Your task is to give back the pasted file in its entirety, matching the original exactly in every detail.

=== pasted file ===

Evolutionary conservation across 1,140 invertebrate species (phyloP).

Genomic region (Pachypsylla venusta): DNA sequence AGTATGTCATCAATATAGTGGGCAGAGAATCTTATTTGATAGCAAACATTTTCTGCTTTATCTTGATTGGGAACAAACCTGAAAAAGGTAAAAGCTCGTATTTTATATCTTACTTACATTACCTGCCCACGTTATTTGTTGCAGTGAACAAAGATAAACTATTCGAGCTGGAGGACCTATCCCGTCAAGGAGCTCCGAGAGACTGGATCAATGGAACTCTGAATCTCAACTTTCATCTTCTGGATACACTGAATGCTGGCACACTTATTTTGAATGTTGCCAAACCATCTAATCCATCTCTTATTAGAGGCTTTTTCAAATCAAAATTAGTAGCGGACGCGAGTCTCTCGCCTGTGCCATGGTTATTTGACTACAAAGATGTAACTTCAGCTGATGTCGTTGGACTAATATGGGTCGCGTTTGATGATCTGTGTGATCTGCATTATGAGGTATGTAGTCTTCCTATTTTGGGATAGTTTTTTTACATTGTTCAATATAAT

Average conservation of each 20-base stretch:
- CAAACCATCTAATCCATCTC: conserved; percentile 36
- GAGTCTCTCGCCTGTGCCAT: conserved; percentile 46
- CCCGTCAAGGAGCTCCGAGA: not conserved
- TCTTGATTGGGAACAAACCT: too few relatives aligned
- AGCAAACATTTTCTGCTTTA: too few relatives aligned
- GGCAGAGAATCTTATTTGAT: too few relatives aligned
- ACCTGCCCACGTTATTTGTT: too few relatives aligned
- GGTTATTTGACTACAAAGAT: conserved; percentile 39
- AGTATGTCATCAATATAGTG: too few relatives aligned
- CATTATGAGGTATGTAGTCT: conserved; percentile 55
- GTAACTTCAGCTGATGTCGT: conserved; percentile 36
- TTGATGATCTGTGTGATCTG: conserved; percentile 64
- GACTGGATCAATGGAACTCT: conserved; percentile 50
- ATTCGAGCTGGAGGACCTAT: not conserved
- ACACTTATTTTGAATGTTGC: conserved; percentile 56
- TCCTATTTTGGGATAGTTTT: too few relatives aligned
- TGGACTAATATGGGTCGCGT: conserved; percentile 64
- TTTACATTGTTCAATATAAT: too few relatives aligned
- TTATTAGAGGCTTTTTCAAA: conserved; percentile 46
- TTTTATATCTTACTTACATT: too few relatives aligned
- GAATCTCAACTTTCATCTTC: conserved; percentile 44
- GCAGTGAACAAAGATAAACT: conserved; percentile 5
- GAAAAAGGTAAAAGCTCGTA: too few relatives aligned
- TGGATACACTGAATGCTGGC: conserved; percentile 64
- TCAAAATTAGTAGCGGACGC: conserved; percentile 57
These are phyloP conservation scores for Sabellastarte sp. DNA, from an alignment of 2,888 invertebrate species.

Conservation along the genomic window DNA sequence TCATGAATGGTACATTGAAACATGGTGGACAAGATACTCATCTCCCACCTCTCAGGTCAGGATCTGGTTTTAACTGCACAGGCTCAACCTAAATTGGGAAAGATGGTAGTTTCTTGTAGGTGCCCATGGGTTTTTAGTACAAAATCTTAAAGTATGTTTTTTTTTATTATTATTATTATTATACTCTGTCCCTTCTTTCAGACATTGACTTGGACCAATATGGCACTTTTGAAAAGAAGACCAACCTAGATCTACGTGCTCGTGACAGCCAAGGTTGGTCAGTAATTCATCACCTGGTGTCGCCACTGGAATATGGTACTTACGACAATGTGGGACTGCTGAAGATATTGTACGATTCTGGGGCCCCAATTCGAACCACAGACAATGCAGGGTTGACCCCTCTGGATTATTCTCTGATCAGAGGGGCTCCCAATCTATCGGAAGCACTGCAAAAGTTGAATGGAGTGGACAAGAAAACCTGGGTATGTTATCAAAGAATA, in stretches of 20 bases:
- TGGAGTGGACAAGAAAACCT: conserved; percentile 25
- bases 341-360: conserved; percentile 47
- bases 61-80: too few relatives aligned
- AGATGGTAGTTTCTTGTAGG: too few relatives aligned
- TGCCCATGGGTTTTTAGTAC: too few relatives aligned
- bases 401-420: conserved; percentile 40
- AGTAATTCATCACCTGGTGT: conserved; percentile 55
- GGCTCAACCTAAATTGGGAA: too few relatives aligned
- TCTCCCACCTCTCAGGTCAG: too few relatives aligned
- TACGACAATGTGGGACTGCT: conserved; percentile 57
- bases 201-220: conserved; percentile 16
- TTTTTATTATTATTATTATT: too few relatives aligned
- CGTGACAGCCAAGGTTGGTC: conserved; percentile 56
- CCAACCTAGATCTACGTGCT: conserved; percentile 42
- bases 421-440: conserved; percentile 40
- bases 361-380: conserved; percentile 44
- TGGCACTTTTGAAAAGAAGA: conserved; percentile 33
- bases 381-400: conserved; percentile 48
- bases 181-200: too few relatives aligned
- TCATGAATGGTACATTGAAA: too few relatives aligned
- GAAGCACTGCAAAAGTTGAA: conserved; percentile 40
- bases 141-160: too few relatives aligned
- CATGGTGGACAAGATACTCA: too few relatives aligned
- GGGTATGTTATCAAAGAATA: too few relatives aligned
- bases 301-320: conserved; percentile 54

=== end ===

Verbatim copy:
Evolutionary conservation across 1,140 invertebrate species (phyloP).

Genomic region (Pachypsylla venusta): DNA sequence AGTATGTCATCAATATAGTGGGCAGAGAATCTTATTTGATAGCAAACATTTTCTGCTTTATCTTGATTGGGAACAAACCTGAAAAAGGTAAAAGCTCGTATTTTATATCTTACTTACATTACCTGCCCACGTTATTTGTTGCAGTGAACAAAGATAAACTATTCGAGCTGGAGGACCTATCCCGTCAAGGAGCTCCGAGAGACTGGATCAATGGAACTCTGAATCTCAACTTTCATCTTCTGGATACACTGAATGCTGGCACACTTATTTTGAATGTTGCCAAACCATCTAATCCATCTCTTATTAGAGGCTTTTTCAAATCAAAATTAGTAGCGGACGCGAGTCTCTCGCCTGTGCCATGGTTATTTGACTACAAAGATGTAACTTCAGCTGATGTCGTTGGACTAATATGGGTCGCGTTTGATGATCTGTGTGATCTGCATTATGAGGTATGTAGTCTTCCTATTTTGGGATAGTTTTTTTACATTGTTCAATATAAT

Average conservation of each 20-base stretch:
- CAAACCATCTAATCCATCTC: conserved; percentile 36
- GAGTCTCTCGCCTGTGCCAT: conserved; percentile 46
- CCCGTCAAGGAGCTCCGAGA: not conserved
- TCTTGATTGGGAACAAACCT: too few relatives aligned
- AGCAAACATTTTCTGCTTTA: too few relatives aligned
- GGCAGAGAATCTTATTTGAT: too few relatives aligned
- ACCTGCCCACGTTATTTGTT: too few relatives aligned
- GGTTATTTGACTACAAAGAT: conserved; percentile 39
- AGTATGTCATCAATATAGTG: too few relatives aligned
- CATTATGAGGTATGTAGTCT: conserved; percentile 55
- GTAACTTCAGCTGATGTCGT: conserved; percentile 36
- TTGATGATCTGTGTGATCTG: conserved; percentile 64
- GACTGGATCAATGGAACTCT: conserved; percentile 50
- ATTCGAGCTGGAGGACCTAT: not conserved
- ACACTTATTTTGAATGTTGC: conserved; percentile 56
- TCCTATTTTGGGATAGTTTT: too few relatives aligned
- TGGACTAATATGGGTCGCGT: conserved; percentile 64
- TTTACATTGTTCAATATAAT: too few relatives aligned
- TTATTAGAGGCTTTTTCAAA: conserved; percentile 46
- TTTTATATCTTACTTACATT: too few relatives aligned
- GAATCTCAACTTTCATCTTC: conserved; percentile 44
- GCAGTGAACAAAGATAAACT: conserved; percentile 5
- GAAAAAGGTAAAAGCTCGTA: too few relatives aligned
- TGGATACACTGAATGCTGGC: conserved; percentile 64
- TCAAAATTAGTAGCGGACGC: conserved; percentile 57
These are phyloP conservation scores for Sabellastarte sp. DNA, from an alignment of 2,888 invertebrate species.

Conservation along the genomic window DNA sequence TCATGAATGGTACATTGAAACATGGTGGACAAGATACTCATCTCCCACCTCTCAGGTCAGGATCTGGTTTTAACTGCACAGGCTCAACCTAAATTGGGAAAGATGGTAGTTTCTTGTAGGTGCCCATGGGTTTTTAGTACAAAATCTTAAAGTATGTTTTTTTTTATTATTATTATTATTATACTCTGTCCCTTCTTTCAGACATTGACTTGGACCAATATGGCACTTTTGAAAAGAAGACCAACCTAGATCTACGTGCTCGTGACAGCCAAGGTTGGTCAGTAATTCATCACCTGGTGTCGCCACTGGAATATGGTACTTACGACAATGTGGGACTGCTGAAGATATTGTACGATTCTGGGGCCCCAATTCGAACCACAGACAATGCAGGGTTGACCCCTCTGGATTATTCTCTGATCAGAGGGGCTCCCAATCTATCGGAAGCACTGCAAAAGTTGAATGGAGTGGACAAGAAAACCTGGGTATGTTATCAAAGAATA, in stretches of 20 bases:
- TGGAGTGGACAAGAAAACCT: conserved; percentile 25
- bases 341-360: conserved; percentile 47
- bases 61-80: too few relatives aligned
- AGATGGTAGTTTCTTGTAGG: too few relatives aligned
- TGCCCATGGGTTTTTAGTAC: too few relatives aligned
- bases 401-420: conserved; percentile 40
- AGTAATTCATCACCTGGTGT: conserved; percentile 55
- GGCTCAACCTAAATTGGGAA: too few relatives aligned
- TCTCCCACCTCTCAGGTCAG: too few relatives aligned
- TACGACAATGTGGGACTGCT: conserved; percentile 57
- bases 201-220: conserved; percentile 16
- TTTTTATTATTATTATTATT: too few relatives aligned
- CGTGACAGCCAAGGTTGGTC: conserved; percentile 56
- CCAACCTAGATCTACGTGCT: conserved; percentile 42
- bases 421-440: conserved; percentile 40
- bases 361-380: conserved; percentile 44
- TGGCACTTTTGAAAAGAAGA: conserved; percentile 33
- bases 381-400: conserved; percentile 48
- bases 181-200: too few relatives aligned
- TCATGAATGGTACATTGAAA: too few relatives aligned
- GAAGCACTGCAAAAGTTGAA: conserved; percentile 40
- bases 141-160: too few relatives aligned
- CATGGTGGACAAGATACTCA: too few relatives aligned
- GGGTATGTTATCAAAGAATA: too few relatives aligned
- bases 301-320: conserved; percentile 54